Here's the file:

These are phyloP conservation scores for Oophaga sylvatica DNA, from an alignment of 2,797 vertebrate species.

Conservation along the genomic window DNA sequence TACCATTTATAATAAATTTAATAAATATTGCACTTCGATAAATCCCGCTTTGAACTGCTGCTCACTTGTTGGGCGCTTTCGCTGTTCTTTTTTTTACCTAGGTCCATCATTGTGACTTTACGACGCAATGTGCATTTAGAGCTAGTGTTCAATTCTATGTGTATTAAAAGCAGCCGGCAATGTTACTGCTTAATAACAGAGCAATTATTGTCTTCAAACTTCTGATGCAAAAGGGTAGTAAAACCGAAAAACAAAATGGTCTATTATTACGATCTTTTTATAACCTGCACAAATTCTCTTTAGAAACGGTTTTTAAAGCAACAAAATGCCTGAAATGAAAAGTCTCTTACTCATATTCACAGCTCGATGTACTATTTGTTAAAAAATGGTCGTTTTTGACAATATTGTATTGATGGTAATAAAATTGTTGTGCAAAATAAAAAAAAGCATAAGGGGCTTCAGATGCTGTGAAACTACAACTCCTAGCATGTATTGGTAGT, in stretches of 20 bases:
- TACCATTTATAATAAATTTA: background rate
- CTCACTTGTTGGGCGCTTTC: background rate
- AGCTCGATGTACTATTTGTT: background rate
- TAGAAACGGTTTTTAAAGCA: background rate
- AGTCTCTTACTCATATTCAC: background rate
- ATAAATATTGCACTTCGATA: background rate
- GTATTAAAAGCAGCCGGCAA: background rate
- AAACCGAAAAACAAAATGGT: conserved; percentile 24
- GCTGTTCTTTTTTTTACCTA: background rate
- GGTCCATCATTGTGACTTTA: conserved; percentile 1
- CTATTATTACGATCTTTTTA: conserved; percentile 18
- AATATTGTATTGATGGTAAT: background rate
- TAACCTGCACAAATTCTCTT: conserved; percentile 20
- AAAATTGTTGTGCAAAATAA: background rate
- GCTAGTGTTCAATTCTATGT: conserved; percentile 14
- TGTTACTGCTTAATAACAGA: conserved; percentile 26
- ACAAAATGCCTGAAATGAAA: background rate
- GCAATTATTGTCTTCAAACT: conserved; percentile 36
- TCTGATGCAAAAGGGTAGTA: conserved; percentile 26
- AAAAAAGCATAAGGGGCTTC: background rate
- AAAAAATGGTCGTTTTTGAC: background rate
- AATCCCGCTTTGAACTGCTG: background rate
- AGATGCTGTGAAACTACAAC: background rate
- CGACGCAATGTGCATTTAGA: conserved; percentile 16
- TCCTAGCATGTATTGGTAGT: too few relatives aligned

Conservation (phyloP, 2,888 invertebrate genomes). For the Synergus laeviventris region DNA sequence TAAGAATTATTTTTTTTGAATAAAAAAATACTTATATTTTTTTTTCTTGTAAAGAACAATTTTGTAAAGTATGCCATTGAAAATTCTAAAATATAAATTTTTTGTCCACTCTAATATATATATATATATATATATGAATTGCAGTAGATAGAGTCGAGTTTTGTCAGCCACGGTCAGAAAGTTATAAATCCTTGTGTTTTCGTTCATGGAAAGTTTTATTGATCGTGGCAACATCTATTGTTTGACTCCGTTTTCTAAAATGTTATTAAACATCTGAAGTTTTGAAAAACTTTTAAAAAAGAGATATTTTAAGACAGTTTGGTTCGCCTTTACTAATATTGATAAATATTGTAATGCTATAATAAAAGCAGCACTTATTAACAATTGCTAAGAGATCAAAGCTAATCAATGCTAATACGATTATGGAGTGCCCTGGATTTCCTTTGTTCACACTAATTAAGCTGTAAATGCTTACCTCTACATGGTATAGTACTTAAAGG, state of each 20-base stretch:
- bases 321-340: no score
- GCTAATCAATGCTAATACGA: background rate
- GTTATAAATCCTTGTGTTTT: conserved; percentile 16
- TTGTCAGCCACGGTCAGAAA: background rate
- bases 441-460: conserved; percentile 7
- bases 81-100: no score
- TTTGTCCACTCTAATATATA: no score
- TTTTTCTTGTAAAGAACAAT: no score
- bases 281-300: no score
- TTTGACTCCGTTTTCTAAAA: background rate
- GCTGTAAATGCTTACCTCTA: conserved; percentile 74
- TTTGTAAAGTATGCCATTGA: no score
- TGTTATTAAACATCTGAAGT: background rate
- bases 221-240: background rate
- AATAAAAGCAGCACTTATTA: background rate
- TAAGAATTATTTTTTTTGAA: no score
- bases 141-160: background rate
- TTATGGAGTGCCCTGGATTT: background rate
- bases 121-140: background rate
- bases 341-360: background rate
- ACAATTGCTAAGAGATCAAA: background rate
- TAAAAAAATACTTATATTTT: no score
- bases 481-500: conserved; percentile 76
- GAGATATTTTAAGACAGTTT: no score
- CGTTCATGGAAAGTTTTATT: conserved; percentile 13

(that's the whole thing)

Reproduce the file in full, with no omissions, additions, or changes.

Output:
These are phyloP conservation scores for Oophaga sylvatica DNA, from an alignment of 2,797 vertebrate species.

Conservation along the genomic window DNA sequence TACCATTTATAATAAATTTAATAAATATTGCACTTCGATAAATCCCGCTTTGAACTGCTGCTCACTTGTTGGGCGCTTTCGCTGTTCTTTTTTTTACCTAGGTCCATCATTGTGACTTTACGACGCAATGTGCATTTAGAGCTAGTGTTCAATTCTATGTGTATTAAAAGCAGCCGGCAATGTTACTGCTTAATAACAGAGCAATTATTGTCTTCAAACTTCTGATGCAAAAGGGTAGTAAAACCGAAAAACAAAATGGTCTATTATTACGATCTTTTTATAACCTGCACAAATTCTCTTTAGAAACGGTTTTTAAAGCAACAAAATGCCTGAAATGAAAAGTCTCTTACTCATATTCACAGCTCGATGTACTATTTGTTAAAAAATGGTCGTTTTTGACAATATTGTATTGATGGTAATAAAATTGTTGTGCAAAATAAAAAAAAGCATAAGGGGCTTCAGATGCTGTGAAACTACAACTCCTAGCATGTATTGGTAGT, in stretches of 20 bases:
- TACCATTTATAATAAATTTA: background rate
- CTCACTTGTTGGGCGCTTTC: background rate
- AGCTCGATGTACTATTTGTT: background rate
- TAGAAACGGTTTTTAAAGCA: background rate
- AGTCTCTTACTCATATTCAC: background rate
- ATAAATATTGCACTTCGATA: background rate
- GTATTAAAAGCAGCCGGCAA: background rate
- AAACCGAAAAACAAAATGGT: conserved; percentile 24
- GCTGTTCTTTTTTTTACCTA: background rate
- GGTCCATCATTGTGACTTTA: conserved; percentile 1
- CTATTATTACGATCTTTTTA: conserved; percentile 18
- AATATTGTATTGATGGTAAT: background rate
- TAACCTGCACAAATTCTCTT: conserved; percentile 20
- AAAATTGTTGTGCAAAATAA: background rate
- GCTAGTGTTCAATTCTATGT: conserved; percentile 14
- TGTTACTGCTTAATAACAGA: conserved; percentile 26
- ACAAAATGCCTGAAATGAAA: background rate
- GCAATTATTGTCTTCAAACT: conserved; percentile 36
- TCTGATGCAAAAGGGTAGTA: conserved; percentile 26
- AAAAAAGCATAAGGGGCTTC: background rate
- AAAAAATGGTCGTTTTTGAC: background rate
- AATCCCGCTTTGAACTGCTG: background rate
- AGATGCTGTGAAACTACAAC: background rate
- CGACGCAATGTGCATTTAGA: conserved; percentile 16
- TCCTAGCATGTATTGGTAGT: too few relatives aligned

Conservation (phyloP, 2,888 invertebrate genomes). For the Synergus laeviventris region DNA sequence TAAGAATTATTTTTTTTGAATAAAAAAATACTTATATTTTTTTTTCTTGTAAAGAACAATTTTGTAAAGTATGCCATTGAAAATTCTAAAATATAAATTTTTTGTCCACTCTAATATATATATATATATATATATGAATTGCAGTAGATAGAGTCGAGTTTTGTCAGCCACGGTCAGAAAGTTATAAATCCTTGTGTTTTCGTTCATGGAAAGTTTTATTGATCGTGGCAACATCTATTGTTTGACTCCGTTTTCTAAAATGTTATTAAACATCTGAAGTTTTGAAAAACTTTTAAAAAAGAGATATTTTAAGACAGTTTGGTTCGCCTTTACTAATATTGATAAATATTGTAATGCTATAATAAAAGCAGCACTTATTAACAATTGCTAAGAGATCAAAGCTAATCAATGCTAATACGATTATGGAGTGCCCTGGATTTCCTTTGTTCACACTAATTAAGCTGTAAATGCTTACCTCTACATGGTATAGTACTTAAAGG, state of each 20-base stretch:
- bases 321-340: no score
- GCTAATCAATGCTAATACGA: background rate
- GTTATAAATCCTTGTGTTTT: conserved; percentile 16
- TTGTCAGCCACGGTCAGAAA: background rate
- bases 441-460: conserved; percentile 7
- bases 81-100: no score
- TTTGTCCACTCTAATATATA: no score
- TTTTTCTTGTAAAGAACAAT: no score
- bases 281-300: no score
- TTTGACTCCGTTTTCTAAAA: background rate
- GCTGTAAATGCTTACCTCTA: conserved; percentile 74
- TTTGTAAAGTATGCCATTGA: no score
- TGTTATTAAACATCTGAAGT: background rate
- bases 221-240: background rate
- AATAAAAGCAGCACTTATTA: background rate
- TAAGAATTATTTTTTTTGAA: no score
- bases 141-160: background rate
- TTATGGAGTGCCCTGGATTT: background rate
- bases 121-140: background rate
- bases 341-360: background rate
- ACAATTGCTAAGAGATCAAA: background rate
- TAAAAAAATACTTATATTTT: no score
- bases 481-500: conserved; percentile 76
- GAGATATTTTAAGACAGTTT: no score
- CGTTCATGGAAAGTTTTATT: conserved; percentile 13